The recording of this event is now available online: video link
This discussion series aims to advance the knowledge about tipping elements, irreversibility, and abrupt changes in the Earth system. It supports efforts to increase consistency in the treatment of tipping elements in the scientific community, develop a research agenda, and design joint experiments and ideas for a Tipping Element Model Intercomparison Project (TipMip).
This discussion series is a joint activity of the Analysis, Integration, and Modeling of the Earth System (AIMES) global research project of Future Earth, the Earth Commission Working Group 1 Earth and Human Systems Intercomparison Modelling Project (EHSMIP) under the Global Commons Alliance and the Safe Landing Climates Lighthouse Activity of World Climate Research Program (WCRP).
The first event in the series provides an overall introduction. The next discussions will then dive into one Earth system tipping element in detail, i.e., Amazon rainforest, ice sheets. The events (60-90 minutes each) will be held monthly and are open to the public.
- Introduction and objectives of the webinar series – Steven Sherwood and Ricarda Winkelmann (5 mins)
- An update on tipping elements in the climate system – Tim Lenton (20 mins)
- Extreme events in a changing climate. Insights from IPCC AR6 - Sonia Seneviratne (20 mins)
- Questions and discussion (20 mins)
The final 25 minutes is reserved for informal discussions on the research agenda and the development of a Tipping Element Model Intercomparison Project (TipMip). The event will be recorded.
This event is now finished. The link to the video will be provided in due course. The details of the next event in this series will be posted shortly.
Professor Tim Lenton, University of Exeter
Dr. Lenton is the Director of the Global Systems Institute and Chair in Climate Change and Earth System Science at the University of Exeter. His reading of Jim Lovelock’s books on Gaia, when he was an undergraduate, ignited his passion for studying the Earth as a whole system, forming the foundations of his research to date. For his Ph.D., supervised by Andrew Watson, he studied what regulates the nutrient balance of the ocean and the oxygen content of the atmosphere. In his first job, he built a simple coupled carbon cycle and climate model and led the development of the GENIE Earth system model. This led him to study the coupled evolution of life and the planet and identifying tipping points in the Earth system – past, present, and future.
Dr. Lenton and his group at Exeter focus on understanding the Earth as a system, modelling evolution, ecology, and biogeochemistry, providing early warning of climate tipping points, and identifying positive tipping points towards sustainability. This integrated view of our living planet is captured in his books ‘Revolutions that made the Earth’ with Andrew Watson (OUP, 2011) and ‘Earth System Science: A Very Short Introduction’ (OUP, 2016). His work identifying the tipping elements in the climate system won the Times Higher Education Award for Research Project of the Year 2008. He has also received a Philip Leverhulme Prize 2004, a European Geosciences Union Outstanding Young Scientist Award 2006, the British Association Charles Lyell Award Lecture 2006, the Geological Society of London William Smith Fund 2008, and a Royal Society Wolfson Research Merit Award 2013. He is a Fellow of the Linnean Society, Geological Society, and the Royal Society of Biology. He is a member of the Earth Commission and is a Clarivate Web of Science Highly Cited Researcher.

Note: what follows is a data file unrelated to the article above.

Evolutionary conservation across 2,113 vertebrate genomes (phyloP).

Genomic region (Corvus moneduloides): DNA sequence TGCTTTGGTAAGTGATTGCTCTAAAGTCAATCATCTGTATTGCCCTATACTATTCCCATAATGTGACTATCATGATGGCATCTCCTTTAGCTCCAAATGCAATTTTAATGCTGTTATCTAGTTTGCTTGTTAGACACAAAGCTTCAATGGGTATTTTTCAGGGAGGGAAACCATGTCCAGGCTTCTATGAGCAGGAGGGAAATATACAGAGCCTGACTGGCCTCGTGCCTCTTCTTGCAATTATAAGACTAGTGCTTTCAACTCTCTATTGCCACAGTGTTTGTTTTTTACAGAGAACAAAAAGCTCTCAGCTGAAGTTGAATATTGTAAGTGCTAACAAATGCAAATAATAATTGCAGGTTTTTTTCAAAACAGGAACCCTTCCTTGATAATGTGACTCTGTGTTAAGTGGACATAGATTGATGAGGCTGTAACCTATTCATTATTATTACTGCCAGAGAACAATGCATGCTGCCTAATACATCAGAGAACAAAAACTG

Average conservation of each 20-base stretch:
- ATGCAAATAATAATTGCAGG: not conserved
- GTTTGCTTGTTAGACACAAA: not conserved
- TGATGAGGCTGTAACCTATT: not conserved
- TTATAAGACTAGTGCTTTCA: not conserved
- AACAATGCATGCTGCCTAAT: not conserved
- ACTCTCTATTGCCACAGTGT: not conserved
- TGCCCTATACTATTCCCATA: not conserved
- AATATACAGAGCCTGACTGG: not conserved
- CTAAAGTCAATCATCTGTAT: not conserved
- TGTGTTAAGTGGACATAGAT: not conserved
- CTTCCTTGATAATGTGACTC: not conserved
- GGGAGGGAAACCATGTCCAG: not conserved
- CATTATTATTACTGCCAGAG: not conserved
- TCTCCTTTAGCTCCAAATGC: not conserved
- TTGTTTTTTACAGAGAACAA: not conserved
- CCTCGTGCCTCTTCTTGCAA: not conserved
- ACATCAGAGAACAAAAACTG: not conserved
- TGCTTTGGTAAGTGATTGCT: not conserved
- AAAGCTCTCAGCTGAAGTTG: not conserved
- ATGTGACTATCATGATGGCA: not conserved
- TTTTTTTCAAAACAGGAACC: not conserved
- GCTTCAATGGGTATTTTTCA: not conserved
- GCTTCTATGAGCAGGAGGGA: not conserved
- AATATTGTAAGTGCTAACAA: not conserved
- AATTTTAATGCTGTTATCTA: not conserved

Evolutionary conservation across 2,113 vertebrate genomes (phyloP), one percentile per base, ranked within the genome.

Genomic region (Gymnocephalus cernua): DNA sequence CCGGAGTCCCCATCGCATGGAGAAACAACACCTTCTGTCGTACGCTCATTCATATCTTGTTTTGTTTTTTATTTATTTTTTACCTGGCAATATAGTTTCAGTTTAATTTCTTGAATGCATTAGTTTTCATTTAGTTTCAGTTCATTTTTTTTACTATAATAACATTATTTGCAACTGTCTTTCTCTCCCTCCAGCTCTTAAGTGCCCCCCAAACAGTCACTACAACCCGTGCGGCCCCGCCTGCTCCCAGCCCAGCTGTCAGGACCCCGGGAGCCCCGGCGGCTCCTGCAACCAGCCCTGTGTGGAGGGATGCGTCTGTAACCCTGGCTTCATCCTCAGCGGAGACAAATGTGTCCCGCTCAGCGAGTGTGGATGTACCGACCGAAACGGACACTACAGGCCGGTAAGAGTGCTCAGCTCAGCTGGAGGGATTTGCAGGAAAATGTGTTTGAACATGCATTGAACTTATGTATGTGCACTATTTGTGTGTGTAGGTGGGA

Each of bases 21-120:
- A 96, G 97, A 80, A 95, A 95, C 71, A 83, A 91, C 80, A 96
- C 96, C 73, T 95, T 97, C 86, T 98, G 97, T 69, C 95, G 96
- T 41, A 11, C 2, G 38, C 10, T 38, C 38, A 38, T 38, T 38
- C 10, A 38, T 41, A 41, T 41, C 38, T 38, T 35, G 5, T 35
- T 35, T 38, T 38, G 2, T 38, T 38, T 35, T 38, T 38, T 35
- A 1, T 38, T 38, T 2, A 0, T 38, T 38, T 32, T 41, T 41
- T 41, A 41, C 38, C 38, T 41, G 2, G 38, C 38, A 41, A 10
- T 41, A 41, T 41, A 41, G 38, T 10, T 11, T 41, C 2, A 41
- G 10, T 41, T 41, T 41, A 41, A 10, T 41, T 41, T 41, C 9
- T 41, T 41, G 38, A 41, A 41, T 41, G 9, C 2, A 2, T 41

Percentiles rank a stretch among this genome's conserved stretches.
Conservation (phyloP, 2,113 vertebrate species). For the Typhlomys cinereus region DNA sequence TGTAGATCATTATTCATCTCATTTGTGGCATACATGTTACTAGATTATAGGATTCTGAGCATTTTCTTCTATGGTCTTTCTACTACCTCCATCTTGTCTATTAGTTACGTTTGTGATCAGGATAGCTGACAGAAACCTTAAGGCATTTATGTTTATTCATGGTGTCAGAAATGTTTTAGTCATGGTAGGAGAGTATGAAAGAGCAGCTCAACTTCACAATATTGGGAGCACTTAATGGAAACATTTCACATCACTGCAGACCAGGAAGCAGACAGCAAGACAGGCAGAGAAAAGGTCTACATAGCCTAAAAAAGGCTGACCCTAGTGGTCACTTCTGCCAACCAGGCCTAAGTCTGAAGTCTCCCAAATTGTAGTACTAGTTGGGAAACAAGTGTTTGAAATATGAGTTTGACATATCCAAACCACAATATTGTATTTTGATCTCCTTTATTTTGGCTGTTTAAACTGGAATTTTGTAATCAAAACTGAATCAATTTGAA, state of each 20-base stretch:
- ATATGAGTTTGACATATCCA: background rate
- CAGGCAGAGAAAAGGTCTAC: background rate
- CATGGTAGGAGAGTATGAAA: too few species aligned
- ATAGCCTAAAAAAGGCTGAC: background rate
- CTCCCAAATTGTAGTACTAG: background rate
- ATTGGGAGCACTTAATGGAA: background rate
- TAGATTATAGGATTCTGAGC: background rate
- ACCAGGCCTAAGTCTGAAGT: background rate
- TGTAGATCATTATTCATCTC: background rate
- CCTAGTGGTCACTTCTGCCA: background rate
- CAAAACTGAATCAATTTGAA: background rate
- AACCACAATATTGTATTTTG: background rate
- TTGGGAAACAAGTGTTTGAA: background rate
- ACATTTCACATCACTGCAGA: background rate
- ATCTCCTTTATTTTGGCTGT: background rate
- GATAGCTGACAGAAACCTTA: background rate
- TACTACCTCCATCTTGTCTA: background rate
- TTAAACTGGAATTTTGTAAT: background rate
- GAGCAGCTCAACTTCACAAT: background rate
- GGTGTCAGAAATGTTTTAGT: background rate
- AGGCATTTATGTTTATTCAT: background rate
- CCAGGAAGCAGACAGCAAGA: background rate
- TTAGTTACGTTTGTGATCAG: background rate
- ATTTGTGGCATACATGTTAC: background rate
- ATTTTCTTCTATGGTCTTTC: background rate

Prof Sonia I. Seneviratne, ETH Zurich
Dr. Seneviratne’s research focuses on climate extremes and land-climate interactions. She investigates the processes leading to droughts and heatwaves, the impact of land processes and land cover changes on regional climate, and their changes with global warming. She combines climate model experiments and statistical data analysis in my research, based on model data, ground observations, and satellite measurements. She studied at the University of Lausanne (Biology, 1992-1995), ETH Zurich (Environmental Physics, 1995-1999), and the Massachusetts Institute of Technology (Guest student, Parsons Laboratory, 1998-1999). She completed an MSc in Environmental Physics (1999) and a Ph.D. thesis in Climate science (2003) at ETH Zurich. She was then a visiting researcher at the NASA/Goddard Space Flight Center (2003-2004), in Greenbelt, Maryland (USA). After returning as a senior scientist at ETH Zurich, she was appointed as Assistant Professor at the Institute for Atmospheric and Climate Sciences in 2007. She was promoted to Associate Professor in 2013, and Full Professor in 2016.
Prof. Sonia Seneviratne has published more than 200 peer-reviewed articles. She is listed among the Highly cited researchers of Web of Science (Clarivate Analytics/Thomson Reuters). In her research, she investigates climate extremes (droughts, heatwaves), land-climate processes, and human-induced climate change, based on climate modelling and data analyses, including ground and satellite observations. Sonia Seneviratne has received several awards for her research, among others the Macelwane Medal of the American Geophysical Union (AGU, 2013), a consolidator grant of the European Research Council (ERC, 2014-2019)), and the Oeschger Medal of the European Geosciences Union (EGU, 2021). Prof. Sonia Seneviratne was an author on several reports of the Intergovernmental Panel on Climate Change (IPCC). She was recently the lead author of the Special Report on 1.5°C global warming and coordinating lead author of the 6th assessment report.